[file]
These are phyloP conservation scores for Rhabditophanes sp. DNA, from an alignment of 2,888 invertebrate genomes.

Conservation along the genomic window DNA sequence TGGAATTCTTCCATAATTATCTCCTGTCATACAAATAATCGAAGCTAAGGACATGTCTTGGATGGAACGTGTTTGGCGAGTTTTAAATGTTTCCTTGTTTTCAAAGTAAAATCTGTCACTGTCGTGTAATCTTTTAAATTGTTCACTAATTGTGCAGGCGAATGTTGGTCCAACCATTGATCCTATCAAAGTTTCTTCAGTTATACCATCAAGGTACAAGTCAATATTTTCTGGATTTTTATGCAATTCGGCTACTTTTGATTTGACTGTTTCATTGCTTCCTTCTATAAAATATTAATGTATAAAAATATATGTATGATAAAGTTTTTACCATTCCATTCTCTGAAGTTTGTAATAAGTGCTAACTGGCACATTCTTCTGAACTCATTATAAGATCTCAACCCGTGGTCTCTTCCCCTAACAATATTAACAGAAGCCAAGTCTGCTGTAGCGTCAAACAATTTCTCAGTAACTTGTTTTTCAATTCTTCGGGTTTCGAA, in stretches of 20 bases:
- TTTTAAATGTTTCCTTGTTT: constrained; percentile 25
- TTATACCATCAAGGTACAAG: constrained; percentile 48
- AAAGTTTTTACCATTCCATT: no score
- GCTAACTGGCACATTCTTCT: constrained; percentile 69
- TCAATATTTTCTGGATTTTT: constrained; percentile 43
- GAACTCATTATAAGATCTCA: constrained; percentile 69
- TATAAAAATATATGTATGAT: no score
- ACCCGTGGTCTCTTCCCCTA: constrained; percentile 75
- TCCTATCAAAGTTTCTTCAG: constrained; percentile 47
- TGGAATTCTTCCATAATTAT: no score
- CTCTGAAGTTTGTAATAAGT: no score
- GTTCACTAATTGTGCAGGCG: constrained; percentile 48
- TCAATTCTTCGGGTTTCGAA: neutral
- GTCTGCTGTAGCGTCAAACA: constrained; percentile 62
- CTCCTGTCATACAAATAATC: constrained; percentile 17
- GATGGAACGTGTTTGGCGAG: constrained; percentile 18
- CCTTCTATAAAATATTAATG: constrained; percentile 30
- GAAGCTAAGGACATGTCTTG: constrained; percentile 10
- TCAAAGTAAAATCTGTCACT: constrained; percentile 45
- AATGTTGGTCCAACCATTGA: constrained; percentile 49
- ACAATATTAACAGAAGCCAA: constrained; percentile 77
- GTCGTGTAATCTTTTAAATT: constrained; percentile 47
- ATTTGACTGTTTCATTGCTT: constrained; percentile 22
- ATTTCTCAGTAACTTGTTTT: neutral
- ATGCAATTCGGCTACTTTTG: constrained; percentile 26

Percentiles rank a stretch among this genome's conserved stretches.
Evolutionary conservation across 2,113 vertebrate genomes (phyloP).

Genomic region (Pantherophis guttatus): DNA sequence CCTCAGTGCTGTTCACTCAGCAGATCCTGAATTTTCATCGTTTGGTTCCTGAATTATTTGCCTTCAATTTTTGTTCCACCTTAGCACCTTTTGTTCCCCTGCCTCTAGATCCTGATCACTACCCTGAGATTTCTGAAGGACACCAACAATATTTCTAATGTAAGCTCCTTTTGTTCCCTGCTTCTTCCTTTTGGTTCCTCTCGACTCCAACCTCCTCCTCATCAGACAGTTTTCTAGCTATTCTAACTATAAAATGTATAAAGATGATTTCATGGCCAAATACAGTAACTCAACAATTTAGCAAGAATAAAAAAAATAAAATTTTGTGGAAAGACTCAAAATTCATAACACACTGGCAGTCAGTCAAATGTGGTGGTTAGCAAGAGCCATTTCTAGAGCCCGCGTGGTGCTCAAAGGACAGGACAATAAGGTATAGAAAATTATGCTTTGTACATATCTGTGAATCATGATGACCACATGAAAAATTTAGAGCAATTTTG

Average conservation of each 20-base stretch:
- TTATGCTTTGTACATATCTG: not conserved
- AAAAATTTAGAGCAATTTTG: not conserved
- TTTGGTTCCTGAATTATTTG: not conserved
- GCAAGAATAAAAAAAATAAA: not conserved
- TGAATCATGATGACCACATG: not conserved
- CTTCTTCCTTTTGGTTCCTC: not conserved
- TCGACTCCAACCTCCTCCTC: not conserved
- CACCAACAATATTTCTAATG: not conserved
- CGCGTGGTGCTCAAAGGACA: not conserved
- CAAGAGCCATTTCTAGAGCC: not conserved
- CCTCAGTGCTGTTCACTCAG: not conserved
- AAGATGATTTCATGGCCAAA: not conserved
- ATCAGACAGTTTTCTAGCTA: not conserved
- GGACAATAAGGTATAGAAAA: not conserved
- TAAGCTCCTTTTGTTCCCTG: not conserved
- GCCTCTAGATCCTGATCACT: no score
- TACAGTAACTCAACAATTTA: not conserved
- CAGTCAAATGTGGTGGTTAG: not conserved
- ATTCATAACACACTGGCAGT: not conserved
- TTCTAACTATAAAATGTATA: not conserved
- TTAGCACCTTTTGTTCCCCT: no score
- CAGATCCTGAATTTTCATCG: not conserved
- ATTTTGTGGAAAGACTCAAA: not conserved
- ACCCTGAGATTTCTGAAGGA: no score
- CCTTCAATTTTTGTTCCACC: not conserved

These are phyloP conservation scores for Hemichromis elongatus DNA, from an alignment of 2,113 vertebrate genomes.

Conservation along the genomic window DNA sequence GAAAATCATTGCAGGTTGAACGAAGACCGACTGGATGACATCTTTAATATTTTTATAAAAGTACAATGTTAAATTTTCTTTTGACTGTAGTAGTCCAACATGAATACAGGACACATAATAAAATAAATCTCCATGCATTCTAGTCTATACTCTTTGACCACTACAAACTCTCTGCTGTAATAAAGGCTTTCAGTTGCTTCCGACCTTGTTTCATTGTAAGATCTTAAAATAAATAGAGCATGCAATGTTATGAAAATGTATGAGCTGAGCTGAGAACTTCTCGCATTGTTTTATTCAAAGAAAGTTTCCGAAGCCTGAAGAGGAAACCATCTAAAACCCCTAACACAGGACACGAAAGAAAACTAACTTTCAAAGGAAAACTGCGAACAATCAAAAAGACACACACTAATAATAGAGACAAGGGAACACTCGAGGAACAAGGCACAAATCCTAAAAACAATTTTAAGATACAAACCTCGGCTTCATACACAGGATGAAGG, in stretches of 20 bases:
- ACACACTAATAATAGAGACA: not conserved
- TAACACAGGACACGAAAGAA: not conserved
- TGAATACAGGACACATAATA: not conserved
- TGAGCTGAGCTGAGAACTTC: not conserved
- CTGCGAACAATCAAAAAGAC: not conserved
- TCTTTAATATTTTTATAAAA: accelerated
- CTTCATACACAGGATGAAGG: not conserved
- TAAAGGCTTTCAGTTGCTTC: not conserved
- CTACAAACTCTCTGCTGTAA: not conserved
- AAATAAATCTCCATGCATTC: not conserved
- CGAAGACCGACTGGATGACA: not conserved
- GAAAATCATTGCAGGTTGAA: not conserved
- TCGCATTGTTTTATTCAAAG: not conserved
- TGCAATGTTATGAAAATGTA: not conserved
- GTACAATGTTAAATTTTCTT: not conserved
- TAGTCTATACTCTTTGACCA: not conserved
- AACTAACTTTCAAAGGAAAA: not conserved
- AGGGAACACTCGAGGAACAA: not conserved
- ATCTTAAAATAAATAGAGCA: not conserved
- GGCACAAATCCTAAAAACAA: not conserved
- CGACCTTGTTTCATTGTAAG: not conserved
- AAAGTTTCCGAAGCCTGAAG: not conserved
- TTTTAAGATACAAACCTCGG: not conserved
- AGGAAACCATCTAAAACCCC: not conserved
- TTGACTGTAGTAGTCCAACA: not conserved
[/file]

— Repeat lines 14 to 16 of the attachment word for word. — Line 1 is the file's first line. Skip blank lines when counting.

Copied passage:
- GTTCACTAATTGTGCAGGCG: constrained; percentile 48
- TCAATTCTTCGGGTTTCGAA: neutral
- GTCTGCTGTAGCGTCAAACA: constrained; percentile 62